References

1. Lepeshov S., Krasnok A., Belov P., Miroshnichenko A. Hybrid Nanophotonics. Physics Uspekhi. 2018;188(11):1137-1154.

2. Zamkovets A.D., Aksiment'eva E.I., Ponyavina A.N. Spectral manifestation of surface plasmon resonance in polyparaphenylene-silver nanostructures. J. of Optical Technology. 2011;78(2):84-87.

3. Sudiarta I.W., Chylek P. Mie scattering formalism for spherical particles embedded in an absorbing medium. J. Opt. Soc. Am. A. 2001;18:1275-1278.

4. Dunich R.A., Ponyavina A.N., Filippov V.V. Local field enhancement near spherical nanoparticles in absorbing media. J. Appl. Spectr. 2009;76:705-710.

5. Palik E.D. Handbook of Optical Constants of Solids. Orlando: Academic Press Inc.; 1985.

6. Kreibig U., Volmer M. Optical Properties of Metal Clusters. Springer-Verlag. Berlin; 1995.

Authors' contribution

Ponyavina A.N. proposed the method for modeling, made numerical simulation. Barbarchyk K.A. made numerical simulation, prepared the manuscript. Zamkovets A.D. chose the objects for the investigation. Tikhomirov S.A. performed the task for the study.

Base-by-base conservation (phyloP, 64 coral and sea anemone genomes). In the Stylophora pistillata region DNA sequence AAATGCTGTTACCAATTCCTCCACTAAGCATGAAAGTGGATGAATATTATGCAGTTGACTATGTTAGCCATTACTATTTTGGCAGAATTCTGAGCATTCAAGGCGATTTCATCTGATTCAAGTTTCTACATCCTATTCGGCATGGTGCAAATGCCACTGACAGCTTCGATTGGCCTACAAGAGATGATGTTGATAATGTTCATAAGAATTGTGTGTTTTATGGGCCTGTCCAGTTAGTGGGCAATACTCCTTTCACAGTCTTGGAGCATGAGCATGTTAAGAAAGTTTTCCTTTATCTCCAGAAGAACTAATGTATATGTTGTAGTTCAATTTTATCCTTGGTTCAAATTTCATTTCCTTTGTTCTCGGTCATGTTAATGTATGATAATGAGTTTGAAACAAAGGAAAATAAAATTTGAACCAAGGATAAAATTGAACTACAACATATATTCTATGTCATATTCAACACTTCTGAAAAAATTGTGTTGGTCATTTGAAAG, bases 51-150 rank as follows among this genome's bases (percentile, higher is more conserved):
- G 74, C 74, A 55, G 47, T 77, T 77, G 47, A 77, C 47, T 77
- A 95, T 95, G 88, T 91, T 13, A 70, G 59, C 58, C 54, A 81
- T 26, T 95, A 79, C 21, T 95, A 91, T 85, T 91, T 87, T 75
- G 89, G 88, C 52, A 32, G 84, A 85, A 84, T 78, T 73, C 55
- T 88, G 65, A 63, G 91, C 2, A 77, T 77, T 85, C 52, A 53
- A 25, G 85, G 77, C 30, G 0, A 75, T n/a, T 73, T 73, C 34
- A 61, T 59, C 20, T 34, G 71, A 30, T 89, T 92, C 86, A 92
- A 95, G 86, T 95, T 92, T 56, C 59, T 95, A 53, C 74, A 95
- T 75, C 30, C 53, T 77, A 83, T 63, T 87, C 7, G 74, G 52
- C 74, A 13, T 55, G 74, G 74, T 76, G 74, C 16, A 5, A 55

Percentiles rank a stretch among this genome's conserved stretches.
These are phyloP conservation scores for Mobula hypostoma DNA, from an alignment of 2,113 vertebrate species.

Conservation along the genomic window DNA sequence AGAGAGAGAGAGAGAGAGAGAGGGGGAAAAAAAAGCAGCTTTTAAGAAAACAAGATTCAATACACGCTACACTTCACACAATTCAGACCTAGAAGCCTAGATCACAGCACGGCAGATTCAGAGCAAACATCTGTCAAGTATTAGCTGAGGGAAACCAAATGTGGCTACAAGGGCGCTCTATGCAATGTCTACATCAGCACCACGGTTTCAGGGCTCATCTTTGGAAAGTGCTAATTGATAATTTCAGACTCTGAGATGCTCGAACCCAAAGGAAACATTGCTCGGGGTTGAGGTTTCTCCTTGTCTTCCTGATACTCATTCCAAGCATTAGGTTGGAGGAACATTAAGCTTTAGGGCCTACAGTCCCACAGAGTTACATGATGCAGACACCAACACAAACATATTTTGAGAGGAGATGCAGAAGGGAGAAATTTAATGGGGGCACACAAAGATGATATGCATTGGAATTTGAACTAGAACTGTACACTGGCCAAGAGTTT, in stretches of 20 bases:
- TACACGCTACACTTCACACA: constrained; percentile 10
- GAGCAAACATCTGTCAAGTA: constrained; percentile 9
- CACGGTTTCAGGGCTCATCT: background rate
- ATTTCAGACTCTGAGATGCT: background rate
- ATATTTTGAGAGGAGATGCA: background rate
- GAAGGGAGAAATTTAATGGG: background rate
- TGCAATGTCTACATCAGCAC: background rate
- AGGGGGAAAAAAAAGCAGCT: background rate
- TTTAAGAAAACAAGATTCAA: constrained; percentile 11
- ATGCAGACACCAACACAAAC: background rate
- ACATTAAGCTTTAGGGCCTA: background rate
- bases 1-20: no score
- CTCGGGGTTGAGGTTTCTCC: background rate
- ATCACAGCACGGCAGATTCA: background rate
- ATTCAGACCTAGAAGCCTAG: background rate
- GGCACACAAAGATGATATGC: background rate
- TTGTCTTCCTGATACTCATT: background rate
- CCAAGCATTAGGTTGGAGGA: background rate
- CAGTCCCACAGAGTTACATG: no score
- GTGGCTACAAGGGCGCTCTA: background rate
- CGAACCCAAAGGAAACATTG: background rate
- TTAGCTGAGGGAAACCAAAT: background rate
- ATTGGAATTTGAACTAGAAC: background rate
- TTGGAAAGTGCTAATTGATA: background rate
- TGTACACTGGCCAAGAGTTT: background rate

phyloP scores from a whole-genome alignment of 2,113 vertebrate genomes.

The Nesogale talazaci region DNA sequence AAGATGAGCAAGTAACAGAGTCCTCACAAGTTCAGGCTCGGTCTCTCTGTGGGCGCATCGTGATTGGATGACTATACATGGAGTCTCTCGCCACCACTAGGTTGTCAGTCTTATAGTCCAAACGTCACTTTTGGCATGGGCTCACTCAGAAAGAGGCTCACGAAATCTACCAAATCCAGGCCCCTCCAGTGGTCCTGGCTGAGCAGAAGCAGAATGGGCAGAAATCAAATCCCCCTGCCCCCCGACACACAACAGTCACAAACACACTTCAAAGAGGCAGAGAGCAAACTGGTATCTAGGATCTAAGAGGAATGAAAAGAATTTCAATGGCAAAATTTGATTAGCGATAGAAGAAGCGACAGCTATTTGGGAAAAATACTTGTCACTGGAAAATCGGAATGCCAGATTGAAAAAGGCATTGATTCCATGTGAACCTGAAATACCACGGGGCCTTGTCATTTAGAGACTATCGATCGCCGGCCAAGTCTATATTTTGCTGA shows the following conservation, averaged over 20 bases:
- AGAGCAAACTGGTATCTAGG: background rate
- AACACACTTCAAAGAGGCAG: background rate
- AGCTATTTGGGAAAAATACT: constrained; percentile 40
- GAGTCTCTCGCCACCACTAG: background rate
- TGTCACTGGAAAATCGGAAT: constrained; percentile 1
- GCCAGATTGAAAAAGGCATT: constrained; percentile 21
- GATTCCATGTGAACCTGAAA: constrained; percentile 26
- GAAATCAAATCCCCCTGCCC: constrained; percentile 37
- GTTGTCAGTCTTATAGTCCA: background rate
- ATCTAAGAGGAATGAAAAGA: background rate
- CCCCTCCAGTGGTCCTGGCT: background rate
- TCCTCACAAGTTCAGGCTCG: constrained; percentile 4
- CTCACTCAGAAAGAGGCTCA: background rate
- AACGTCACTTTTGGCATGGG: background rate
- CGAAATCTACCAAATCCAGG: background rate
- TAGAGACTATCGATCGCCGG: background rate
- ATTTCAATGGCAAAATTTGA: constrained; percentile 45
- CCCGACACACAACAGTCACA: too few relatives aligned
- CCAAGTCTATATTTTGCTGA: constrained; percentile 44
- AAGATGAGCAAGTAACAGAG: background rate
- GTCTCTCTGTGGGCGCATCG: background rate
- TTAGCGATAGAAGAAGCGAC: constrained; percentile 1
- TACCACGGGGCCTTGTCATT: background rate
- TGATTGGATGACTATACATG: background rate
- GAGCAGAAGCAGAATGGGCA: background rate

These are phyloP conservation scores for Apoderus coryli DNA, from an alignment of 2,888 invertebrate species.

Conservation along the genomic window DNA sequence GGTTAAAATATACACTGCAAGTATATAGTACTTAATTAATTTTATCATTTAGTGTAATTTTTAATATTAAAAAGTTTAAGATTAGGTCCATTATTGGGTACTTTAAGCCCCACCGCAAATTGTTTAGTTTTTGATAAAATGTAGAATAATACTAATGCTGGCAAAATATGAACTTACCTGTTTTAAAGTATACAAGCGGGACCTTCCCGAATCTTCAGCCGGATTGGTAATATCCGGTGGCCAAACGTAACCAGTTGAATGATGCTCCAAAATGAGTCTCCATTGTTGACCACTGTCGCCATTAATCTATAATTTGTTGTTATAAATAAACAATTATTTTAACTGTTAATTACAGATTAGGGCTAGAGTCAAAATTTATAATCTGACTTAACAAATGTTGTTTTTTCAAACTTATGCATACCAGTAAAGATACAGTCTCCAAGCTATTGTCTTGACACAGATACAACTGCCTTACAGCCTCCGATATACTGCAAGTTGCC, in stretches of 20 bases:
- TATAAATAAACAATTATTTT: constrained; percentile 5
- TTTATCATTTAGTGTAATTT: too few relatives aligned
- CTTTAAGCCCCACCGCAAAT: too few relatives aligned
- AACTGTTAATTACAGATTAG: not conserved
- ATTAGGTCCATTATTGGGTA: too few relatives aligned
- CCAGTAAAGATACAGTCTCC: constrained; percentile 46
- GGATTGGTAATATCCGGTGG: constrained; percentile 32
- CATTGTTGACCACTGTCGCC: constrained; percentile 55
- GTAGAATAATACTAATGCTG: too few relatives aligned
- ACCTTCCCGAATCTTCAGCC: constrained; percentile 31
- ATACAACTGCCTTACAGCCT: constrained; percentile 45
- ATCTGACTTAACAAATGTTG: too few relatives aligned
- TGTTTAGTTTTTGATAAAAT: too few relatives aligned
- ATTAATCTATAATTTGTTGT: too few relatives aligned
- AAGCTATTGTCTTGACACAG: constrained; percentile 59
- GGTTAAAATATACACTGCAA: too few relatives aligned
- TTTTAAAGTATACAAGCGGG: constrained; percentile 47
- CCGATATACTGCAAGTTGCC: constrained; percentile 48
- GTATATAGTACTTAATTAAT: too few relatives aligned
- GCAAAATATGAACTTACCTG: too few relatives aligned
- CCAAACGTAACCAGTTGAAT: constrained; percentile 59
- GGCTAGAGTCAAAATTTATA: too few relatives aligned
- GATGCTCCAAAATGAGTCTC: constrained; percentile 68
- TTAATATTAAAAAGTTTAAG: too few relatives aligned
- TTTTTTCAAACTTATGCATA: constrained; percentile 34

Information about the authors

Ponyavina A.N., D.Sc., Principal Researcher at the Center of Photonics of Atoms and Molecules Structures of B.I. Stepanov Institute of Physics of the National Academy of Sciences of Belarus.

Barbarchyk K.A., Researcher at the Center of Photonics of Atoms and Molecules Structures of B.I. Stepanov Institute of Physics of the National Academy of Sciences of Belarus.

Zamkovets A.D., PhD., Leading Researcher at the Center of Photonics of Atoms and Molecules Structures of B.I. Stepanov Institute of Physics of the National Academy of Sciences of Belarus.

Tikhomirov S.A., D.Sc., Corresponding Member, Scientific Head of the Center of Photonics of Atoms and Molecules Structures of B.I. Stepanov Institute of Physics of the National Academy of Sciences of Belarus.

Address for correspondence

220072, Republic of Belarus,

Minsk, Nezavisimosti Ave., 68-2,

B.I. Stepanov Institute of Physics

of the National Academy of Sciences of Belarus;

tel. +375-17-270-87-53;

e-mail: kananovich.ek@gmail.com

Barbarchyk Katsiaryna Alexandrovna